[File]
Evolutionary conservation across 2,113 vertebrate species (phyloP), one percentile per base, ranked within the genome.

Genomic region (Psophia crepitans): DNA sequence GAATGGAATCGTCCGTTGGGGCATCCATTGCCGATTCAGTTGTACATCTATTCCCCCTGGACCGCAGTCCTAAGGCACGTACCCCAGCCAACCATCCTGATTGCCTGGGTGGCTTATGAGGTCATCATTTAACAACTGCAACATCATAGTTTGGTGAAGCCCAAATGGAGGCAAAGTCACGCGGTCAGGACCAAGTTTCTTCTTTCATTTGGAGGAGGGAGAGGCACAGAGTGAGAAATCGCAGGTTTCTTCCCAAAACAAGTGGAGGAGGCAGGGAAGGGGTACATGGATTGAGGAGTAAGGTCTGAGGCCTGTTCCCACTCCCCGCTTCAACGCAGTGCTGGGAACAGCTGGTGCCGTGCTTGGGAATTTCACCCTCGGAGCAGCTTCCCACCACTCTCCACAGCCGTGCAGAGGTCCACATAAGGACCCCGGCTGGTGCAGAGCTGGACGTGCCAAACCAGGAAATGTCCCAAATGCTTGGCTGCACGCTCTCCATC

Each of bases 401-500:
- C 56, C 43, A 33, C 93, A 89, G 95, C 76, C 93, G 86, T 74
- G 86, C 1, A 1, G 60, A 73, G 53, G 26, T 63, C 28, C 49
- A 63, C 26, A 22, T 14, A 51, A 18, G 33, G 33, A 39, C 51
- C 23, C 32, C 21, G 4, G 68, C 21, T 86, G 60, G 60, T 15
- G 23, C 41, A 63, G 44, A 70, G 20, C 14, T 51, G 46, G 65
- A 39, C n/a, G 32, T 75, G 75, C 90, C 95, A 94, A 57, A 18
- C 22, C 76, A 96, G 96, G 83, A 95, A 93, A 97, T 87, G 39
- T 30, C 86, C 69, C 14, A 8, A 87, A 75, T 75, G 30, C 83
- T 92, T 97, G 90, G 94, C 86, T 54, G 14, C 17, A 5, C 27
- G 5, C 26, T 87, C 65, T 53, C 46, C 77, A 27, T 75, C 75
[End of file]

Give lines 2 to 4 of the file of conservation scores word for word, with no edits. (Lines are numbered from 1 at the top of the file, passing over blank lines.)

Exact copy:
Genomic region (Psophia crepitans): DNA sequence GAATGGAATCGTCCGTTGGGGCATCCATTGCCGATTCAGTTGTACATCTATTCCCCCTGGACCGCAGTCCTAAGGCACGTACCCCAGCCAACCATCCTGATTGCCTGGGTGGCTTATGAGGTCATCATTTAACAACTGCAACATCATAGTTTGGTGAAGCCCAAATGGAGGCAAAGTCACGCGGTCAGGACCAAGTTTCTTCTTTCATTTGGAGGAGGGAGAGGCACAGAGTGAGAAATCGCAGGTTTCTTCCCAAAACAAGTGGAGGAGGCAGGGAAGGGGTACATGGATTGAGGAGTAAGGTCTGAGGCCTGTTCCCACTCCCCGCTTCAACGCAGTGCTGGGAACAGCTGGTGCCGTGCTTGGGAATTTCACCCTCGGAGCAGCTTCCCACCACTCTCCACAGCCGTGCAGAGGTCCACATAAGGACCCCGGCTGGTGCAGAGCTGGACGTGCCAAACCAGGAAATGTCCCAAATGCTTGGCTGCACGCTCTCCATC

Each of bases 401-500:
- C 56, C 43, A 33, C 93, A 89, G 95, C 76, C 93, G 86, T 74